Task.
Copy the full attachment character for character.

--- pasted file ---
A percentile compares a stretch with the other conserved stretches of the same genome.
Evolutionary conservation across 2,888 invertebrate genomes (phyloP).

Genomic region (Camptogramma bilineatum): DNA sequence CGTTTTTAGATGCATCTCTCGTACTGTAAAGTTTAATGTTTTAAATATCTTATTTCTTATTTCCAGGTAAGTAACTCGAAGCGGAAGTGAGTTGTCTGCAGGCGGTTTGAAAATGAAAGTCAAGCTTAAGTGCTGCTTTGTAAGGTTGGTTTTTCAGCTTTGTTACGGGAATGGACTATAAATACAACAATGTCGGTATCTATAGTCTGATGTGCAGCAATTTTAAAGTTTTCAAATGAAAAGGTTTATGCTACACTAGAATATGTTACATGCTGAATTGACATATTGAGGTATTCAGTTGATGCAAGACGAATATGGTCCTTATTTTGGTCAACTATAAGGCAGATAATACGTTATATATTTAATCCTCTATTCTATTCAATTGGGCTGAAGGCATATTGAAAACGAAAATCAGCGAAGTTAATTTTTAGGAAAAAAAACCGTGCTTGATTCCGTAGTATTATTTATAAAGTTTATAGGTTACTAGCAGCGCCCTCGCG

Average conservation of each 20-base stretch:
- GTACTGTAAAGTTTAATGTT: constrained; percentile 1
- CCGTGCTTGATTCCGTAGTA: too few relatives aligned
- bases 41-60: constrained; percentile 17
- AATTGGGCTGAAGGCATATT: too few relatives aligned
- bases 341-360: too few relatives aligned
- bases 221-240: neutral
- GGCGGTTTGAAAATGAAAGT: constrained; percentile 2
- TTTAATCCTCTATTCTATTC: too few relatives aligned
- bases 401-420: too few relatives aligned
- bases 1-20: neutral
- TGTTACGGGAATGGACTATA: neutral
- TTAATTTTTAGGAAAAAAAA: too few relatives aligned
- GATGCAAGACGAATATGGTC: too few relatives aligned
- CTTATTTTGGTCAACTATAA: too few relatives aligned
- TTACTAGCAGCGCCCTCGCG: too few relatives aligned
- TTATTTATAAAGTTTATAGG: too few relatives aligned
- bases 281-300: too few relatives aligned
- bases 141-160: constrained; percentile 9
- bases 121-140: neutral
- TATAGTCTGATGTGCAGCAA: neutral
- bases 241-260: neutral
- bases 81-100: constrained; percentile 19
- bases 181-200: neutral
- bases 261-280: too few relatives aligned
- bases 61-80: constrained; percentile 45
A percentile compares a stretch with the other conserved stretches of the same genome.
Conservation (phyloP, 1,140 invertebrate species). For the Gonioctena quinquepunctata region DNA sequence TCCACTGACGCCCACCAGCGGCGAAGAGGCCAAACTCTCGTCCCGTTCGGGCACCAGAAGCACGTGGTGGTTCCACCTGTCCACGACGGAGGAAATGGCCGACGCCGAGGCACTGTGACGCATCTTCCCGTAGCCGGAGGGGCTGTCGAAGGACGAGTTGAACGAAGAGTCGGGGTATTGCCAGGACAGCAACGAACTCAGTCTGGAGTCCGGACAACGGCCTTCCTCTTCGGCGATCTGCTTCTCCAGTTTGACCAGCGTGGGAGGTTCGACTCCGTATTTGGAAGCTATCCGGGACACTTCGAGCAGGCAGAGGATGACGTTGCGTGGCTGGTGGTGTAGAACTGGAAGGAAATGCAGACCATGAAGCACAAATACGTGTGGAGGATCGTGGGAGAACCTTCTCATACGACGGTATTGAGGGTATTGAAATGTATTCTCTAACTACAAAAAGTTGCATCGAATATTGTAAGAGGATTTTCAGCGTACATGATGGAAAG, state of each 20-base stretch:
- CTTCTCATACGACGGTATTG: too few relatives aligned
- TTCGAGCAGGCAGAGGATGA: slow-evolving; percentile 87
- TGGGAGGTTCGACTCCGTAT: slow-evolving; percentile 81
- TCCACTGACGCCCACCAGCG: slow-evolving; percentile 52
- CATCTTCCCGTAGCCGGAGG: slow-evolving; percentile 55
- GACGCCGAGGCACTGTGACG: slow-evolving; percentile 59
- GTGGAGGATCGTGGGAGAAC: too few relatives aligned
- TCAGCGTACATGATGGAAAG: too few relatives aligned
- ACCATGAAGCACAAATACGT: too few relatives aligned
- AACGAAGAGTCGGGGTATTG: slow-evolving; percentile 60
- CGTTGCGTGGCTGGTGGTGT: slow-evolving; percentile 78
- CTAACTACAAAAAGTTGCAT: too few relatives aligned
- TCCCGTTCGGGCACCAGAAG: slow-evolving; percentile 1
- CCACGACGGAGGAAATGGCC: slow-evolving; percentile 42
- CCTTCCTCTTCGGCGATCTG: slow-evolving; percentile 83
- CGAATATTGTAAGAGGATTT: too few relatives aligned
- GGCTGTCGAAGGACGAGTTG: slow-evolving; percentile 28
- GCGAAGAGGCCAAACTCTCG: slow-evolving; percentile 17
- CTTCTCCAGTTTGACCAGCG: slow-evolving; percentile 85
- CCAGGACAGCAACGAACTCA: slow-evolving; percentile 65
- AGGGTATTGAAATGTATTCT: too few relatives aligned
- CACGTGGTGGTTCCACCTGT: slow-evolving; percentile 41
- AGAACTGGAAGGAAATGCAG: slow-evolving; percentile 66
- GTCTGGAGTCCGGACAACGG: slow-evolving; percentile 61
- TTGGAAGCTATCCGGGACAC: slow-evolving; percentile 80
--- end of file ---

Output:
A percentile compares a stretch with the other conserved stretches of the same genome.
Evolutionary conservation across 2,888 invertebrate genomes (phyloP).

Genomic region (Camptogramma bilineatum): DNA sequence CGTTTTTAGATGCATCTCTCGTACTGTAAAGTTTAATGTTTTAAATATCTTATTTCTTATTTCCAGGTAAGTAACTCGAAGCGGAAGTGAGTTGTCTGCAGGCGGTTTGAAAATGAAAGTCAAGCTTAAGTGCTGCTTTGTAAGGTTGGTTTTTCAGCTTTGTTACGGGAATGGACTATAAATACAACAATGTCGGTATCTATAGTCTGATGTGCAGCAATTTTAAAGTTTTCAAATGAAAAGGTTTATGCTACACTAGAATATGTTACATGCTGAATTGACATATTGAGGTATTCAGTTGATGCAAGACGAATATGGTCCTTATTTTGGTCAACTATAAGGCAGATAATACGTTATATATTTAATCCTCTATTCTATTCAATTGGGCTGAAGGCATATTGAAAACGAAAATCAGCGAAGTTAATTTTTAGGAAAAAAAACCGTGCTTGATTCCGTAGTATTATTTATAAAGTTTATAGGTTACTAGCAGCGCCCTCGCG

Average conservation of each 20-base stretch:
- GTACTGTAAAGTTTAATGTT: constrained; percentile 1
- CCGTGCTTGATTCCGTAGTA: too few relatives aligned
- bases 41-60: constrained; percentile 17
- AATTGGGCTGAAGGCATATT: too few relatives aligned
- bases 341-360: too few relatives aligned
- bases 221-240: neutral
- GGCGGTTTGAAAATGAAAGT: constrained; percentile 2
- TTTAATCCTCTATTCTATTC: too few relatives aligned
- bases 401-420: too few relatives aligned
- bases 1-20: neutral
- TGTTACGGGAATGGACTATA: neutral
- TTAATTTTTAGGAAAAAAAA: too few relatives aligned
- GATGCAAGACGAATATGGTC: too few relatives aligned
- CTTATTTTGGTCAACTATAA: too few relatives aligned
- TTACTAGCAGCGCCCTCGCG: too few relatives aligned
- TTATTTATAAAGTTTATAGG: too few relatives aligned
- bases 281-300: too few relatives aligned
- bases 141-160: constrained; percentile 9
- bases 121-140: neutral
- TATAGTCTGATGTGCAGCAA: neutral
- bases 241-260: neutral
- bases 81-100: constrained; percentile 19
- bases 181-200: neutral
- bases 261-280: too few relatives aligned
- bases 61-80: constrained; percentile 45
A percentile compares a stretch with the other conserved stretches of the same genome.
Conservation (phyloP, 1,140 invertebrate species). For the Gonioctena quinquepunctata region DNA sequence TCCACTGACGCCCACCAGCGGCGAAGAGGCCAAACTCTCGTCCCGTTCGGGCACCAGAAGCACGTGGTGGTTCCACCTGTCCACGACGGAGGAAATGGCCGACGCCGAGGCACTGTGACGCATCTTCCCGTAGCCGGAGGGGCTGTCGAAGGACGAGTTGAACGAAGAGTCGGGGTATTGCCAGGACAGCAACGAACTCAGTCTGGAGTCCGGACAACGGCCTTCCTCTTCGGCGATCTGCTTCTCCAGTTTGACCAGCGTGGGAGGTTCGACTCCGTATTTGGAAGCTATCCGGGACACTTCGAGCAGGCAGAGGATGACGTTGCGTGGCTGGTGGTGTAGAACTGGAAGGAAATGCAGACCATGAAGCACAAATACGTGTGGAGGATCGTGGGAGAACCTTCTCATACGACGGTATTGAGGGTATTGAAATGTATTCTCTAACTACAAAAAGTTGCATCGAATATTGTAAGAGGATTTTCAGCGTACATGATGGAAAG, state of each 20-base stretch:
- CTTCTCATACGACGGTATTG: too few relatives aligned
- TTCGAGCAGGCAGAGGATGA: slow-evolving; percentile 87
- TGGGAGGTTCGACTCCGTAT: slow-evolving; percentile 81
- TCCACTGACGCCCACCAGCG: slow-evolving; percentile 52
- CATCTTCCCGTAGCCGGAGG: slow-evolving; percentile 55
- GACGCCGAGGCACTGTGACG: slow-evolving; percentile 59
- GTGGAGGATCGTGGGAGAAC: too few relatives aligned
- TCAGCGTACATGATGGAAAG: too few relatives aligned
- ACCATGAAGCACAAATACGT: too few relatives aligned
- AACGAAGAGTCGGGGTATTG: slow-evolving; percentile 60
- CGTTGCGTGGCTGGTGGTGT: slow-evolving; percentile 78
- CTAACTACAAAAAGTTGCAT: too few relatives aligned
- TCCCGTTCGGGCACCAGAAG: slow-evolving; percentile 1
- CCACGACGGAGGAAATGGCC: slow-evolving; percentile 42
- CCTTCCTCTTCGGCGATCTG: slow-evolving; percentile 83
- CGAATATTGTAAGAGGATTT: too few relatives aligned
- GGCTGTCGAAGGACGAGTTG: slow-evolving; percentile 28
- GCGAAGAGGCCAAACTCTCG: slow-evolving; percentile 17
- CTTCTCCAGTTTGACCAGCG: slow-evolving; percentile 85
- CCAGGACAGCAACGAACTCA: slow-evolving; percentile 65
- AGGGTATTGAAATGTATTCT: too few relatives aligned
- CACGTGGTGGTTCCACCTGT: slow-evolving; percentile 41
- AGAACTGGAAGGAAATGCAG: slow-evolving; percentile 66
- GTCTGGAGTCCGGACAACGG: slow-evolving; percentile 61
- TTGGAAGCTATCCGGGACAC: slow-evolving; percentile 80